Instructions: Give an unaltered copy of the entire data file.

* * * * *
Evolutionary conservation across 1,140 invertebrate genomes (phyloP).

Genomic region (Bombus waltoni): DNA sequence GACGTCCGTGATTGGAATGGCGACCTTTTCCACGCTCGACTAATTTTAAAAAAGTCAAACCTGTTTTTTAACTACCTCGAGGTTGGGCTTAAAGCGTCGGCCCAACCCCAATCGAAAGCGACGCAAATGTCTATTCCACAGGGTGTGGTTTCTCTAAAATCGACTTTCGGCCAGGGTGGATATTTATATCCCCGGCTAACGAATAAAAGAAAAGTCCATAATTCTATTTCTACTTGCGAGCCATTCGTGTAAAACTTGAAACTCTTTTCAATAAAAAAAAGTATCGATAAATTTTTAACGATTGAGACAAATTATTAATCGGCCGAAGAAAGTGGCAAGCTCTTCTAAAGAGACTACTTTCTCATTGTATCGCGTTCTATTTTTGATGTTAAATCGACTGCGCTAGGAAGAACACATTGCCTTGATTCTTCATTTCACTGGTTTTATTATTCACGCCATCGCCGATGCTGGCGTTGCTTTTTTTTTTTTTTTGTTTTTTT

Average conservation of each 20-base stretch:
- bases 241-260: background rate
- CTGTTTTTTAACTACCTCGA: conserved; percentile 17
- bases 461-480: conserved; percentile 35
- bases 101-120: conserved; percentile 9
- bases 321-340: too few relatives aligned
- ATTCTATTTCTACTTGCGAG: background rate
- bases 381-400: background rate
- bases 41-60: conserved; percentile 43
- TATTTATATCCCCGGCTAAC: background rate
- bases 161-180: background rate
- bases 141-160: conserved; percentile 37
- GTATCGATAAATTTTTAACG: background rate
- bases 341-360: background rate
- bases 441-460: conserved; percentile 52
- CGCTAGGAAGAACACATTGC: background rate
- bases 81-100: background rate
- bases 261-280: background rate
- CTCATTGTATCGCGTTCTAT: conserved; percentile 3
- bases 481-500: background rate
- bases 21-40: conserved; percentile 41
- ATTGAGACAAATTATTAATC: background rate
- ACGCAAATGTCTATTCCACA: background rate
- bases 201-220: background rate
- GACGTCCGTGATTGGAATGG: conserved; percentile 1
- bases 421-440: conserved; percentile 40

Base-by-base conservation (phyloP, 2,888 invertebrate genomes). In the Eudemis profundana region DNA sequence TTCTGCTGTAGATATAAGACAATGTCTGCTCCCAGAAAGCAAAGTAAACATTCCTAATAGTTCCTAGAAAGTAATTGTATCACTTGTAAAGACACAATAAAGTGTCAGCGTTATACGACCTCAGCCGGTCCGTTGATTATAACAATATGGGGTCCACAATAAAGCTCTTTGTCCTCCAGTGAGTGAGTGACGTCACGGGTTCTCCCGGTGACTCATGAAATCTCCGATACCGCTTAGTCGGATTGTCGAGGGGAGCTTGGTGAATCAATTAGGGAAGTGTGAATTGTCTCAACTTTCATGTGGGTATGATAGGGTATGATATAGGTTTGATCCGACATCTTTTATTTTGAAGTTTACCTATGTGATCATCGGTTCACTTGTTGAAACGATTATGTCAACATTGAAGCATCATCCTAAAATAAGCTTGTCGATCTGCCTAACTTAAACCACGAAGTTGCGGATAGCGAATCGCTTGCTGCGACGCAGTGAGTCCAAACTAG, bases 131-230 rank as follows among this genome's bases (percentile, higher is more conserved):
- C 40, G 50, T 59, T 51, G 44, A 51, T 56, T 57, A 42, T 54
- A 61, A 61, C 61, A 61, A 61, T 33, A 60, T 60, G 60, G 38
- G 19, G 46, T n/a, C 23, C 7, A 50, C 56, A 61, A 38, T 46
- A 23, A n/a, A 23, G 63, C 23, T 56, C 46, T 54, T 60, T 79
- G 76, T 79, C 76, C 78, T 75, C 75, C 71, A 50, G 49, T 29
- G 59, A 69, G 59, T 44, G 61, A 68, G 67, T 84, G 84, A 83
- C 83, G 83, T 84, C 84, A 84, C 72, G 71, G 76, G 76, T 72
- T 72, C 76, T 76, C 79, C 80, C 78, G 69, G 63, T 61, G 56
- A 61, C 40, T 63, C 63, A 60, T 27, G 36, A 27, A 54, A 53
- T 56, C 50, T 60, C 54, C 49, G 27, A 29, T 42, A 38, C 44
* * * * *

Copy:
Evolutionary conservation across 1,140 invertebrate genomes (phyloP).

Genomic region (Bombus waltoni): DNA sequence GACGTCCGTGATTGGAATGGCGACCTTTTCCACGCTCGACTAATTTTAAAAAAGTCAAACCTGTTTTTTAACTACCTCGAGGTTGGGCTTAAAGCGTCGGCCCAACCCCAATCGAAAGCGACGCAAATGTCTATTCCACAGGGTGTGGTTTCTCTAAAATCGACTTTCGGCCAGGGTGGATATTTATATCCCCGGCTAACGAATAAAAGAAAAGTCCATAATTCTATTTCTACTTGCGAGCCATTCGTGTAAAACTTGAAACTCTTTTCAATAAAAAAAAGTATCGATAAATTTTTAACGATTGAGACAAATTATTAATCGGCCGAAGAAAGTGGCAAGCTCTTCTAAAGAGACTACTTTCTCATTGTATCGCGTTCTATTTTTGATGTTAAATCGACTGCGCTAGGAAGAACACATTGCCTTGATTCTTCATTTCACTGGTTTTATTATTCACGCCATCGCCGATGCTGGCGTTGCTTTTTTTTTTTTTTTGTTTTTTT

Average conservation of each 20-base stretch:
- bases 241-260: background rate
- CTGTTTTTTAACTACCTCGA: conserved; percentile 17
- bases 461-480: conserved; percentile 35
- bases 101-120: conserved; percentile 9
- bases 321-340: too few relatives aligned
- ATTCTATTTCTACTTGCGAG: background rate
- bases 381-400: background rate
- bases 41-60: conserved; percentile 43
- TATTTATATCCCCGGCTAAC: background rate
- bases 161-180: background rate
- bases 141-160: conserved; percentile 37
- GTATCGATAAATTTTTAACG: background rate
- bases 341-360: background rate
- bases 441-460: conserved; percentile 52
- CGCTAGGAAGAACACATTGC: background rate
- bases 81-100: background rate
- bases 261-280: background rate
- CTCATTGTATCGCGTTCTAT: conserved; percentile 3
- bases 481-500: background rate
- bases 21-40: conserved; percentile 41
- ATTGAGACAAATTATTAATC: background rate
- ACGCAAATGTCTATTCCACA: background rate
- bases 201-220: background rate
- GACGTCCGTGATTGGAATGG: conserved; percentile 1
- bases 421-440: conserved; percentile 40

Base-by-base conservation (phyloP, 2,888 invertebrate genomes). In the Eudemis profundana region DNA sequence TTCTGCTGTAGATATAAGACAATGTCTGCTCCCAGAAAGCAAAGTAAACATTCCTAATAGTTCCTAGAAAGTAATTGTATCACTTGTAAAGACACAATAAAGTGTCAGCGTTATACGACCTCAGCCGGTCCGTTGATTATAACAATATGGGGTCCACAATAAAGCTCTTTGTCCTCCAGTGAGTGAGTGACGTCACGGGTTCTCCCGGTGACTCATGAAATCTCCGATACCGCTTAGTCGGATTGTCGAGGGGAGCTTGGTGAATCAATTAGGGAAGTGTGAATTGTCTCAACTTTCATGTGGGTATGATAGGGTATGATATAGGTTTGATCCGACATCTTTTATTTTGAAGTTTACCTATGTGATCATCGGTTCACTTGTTGAAACGATTATGTCAACATTGAAGCATCATCCTAAAATAAGCTTGTCGATCTGCCTAACTTAAACCACGAAGTTGCGGATAGCGAATCGCTTGCTGCGACGCAGTGAGTCCAAACTAG, bases 131-230 rank as follows among this genome's bases (percentile, higher is more conserved):
- C 40, G 50, T 59, T 51, G 44, A 51, T 56, T 57, A 42, T 54
- A 61, A 61, C 61, A 61, A 61, T 33, A 60, T 60, G 60, G 38
- G 19, G 46, T n/a, C 23, C 7, A 50, C 56, A 61, A 38, T 46
- A 23, A n/a, A 23, G 63, C 23, T 56, C 46, T 54, T 60, T 79
- G 76, T 79, C 76, C 78, T 75, C 75, C 71, A 50, G 49, T 29
- G 59, A 69, G 59, T 44, G 61, A 68, G 67, T 84, G 84, A 83
- C 83, G 83, T 84, C 84, A 84, C 72, G 71, G 76, G 76, T 72
- T 72, C 76, T 76, C 79, C 80, C 78, G 69, G 63, T 61, G 56
- A 61, C 40, T 63, C 63, A 60, T 27, G 36, A 27, A 54, A 53
- T 56, C 50, T 60, C 54, C 49, G 27, A 29, T 42, A 38, C 44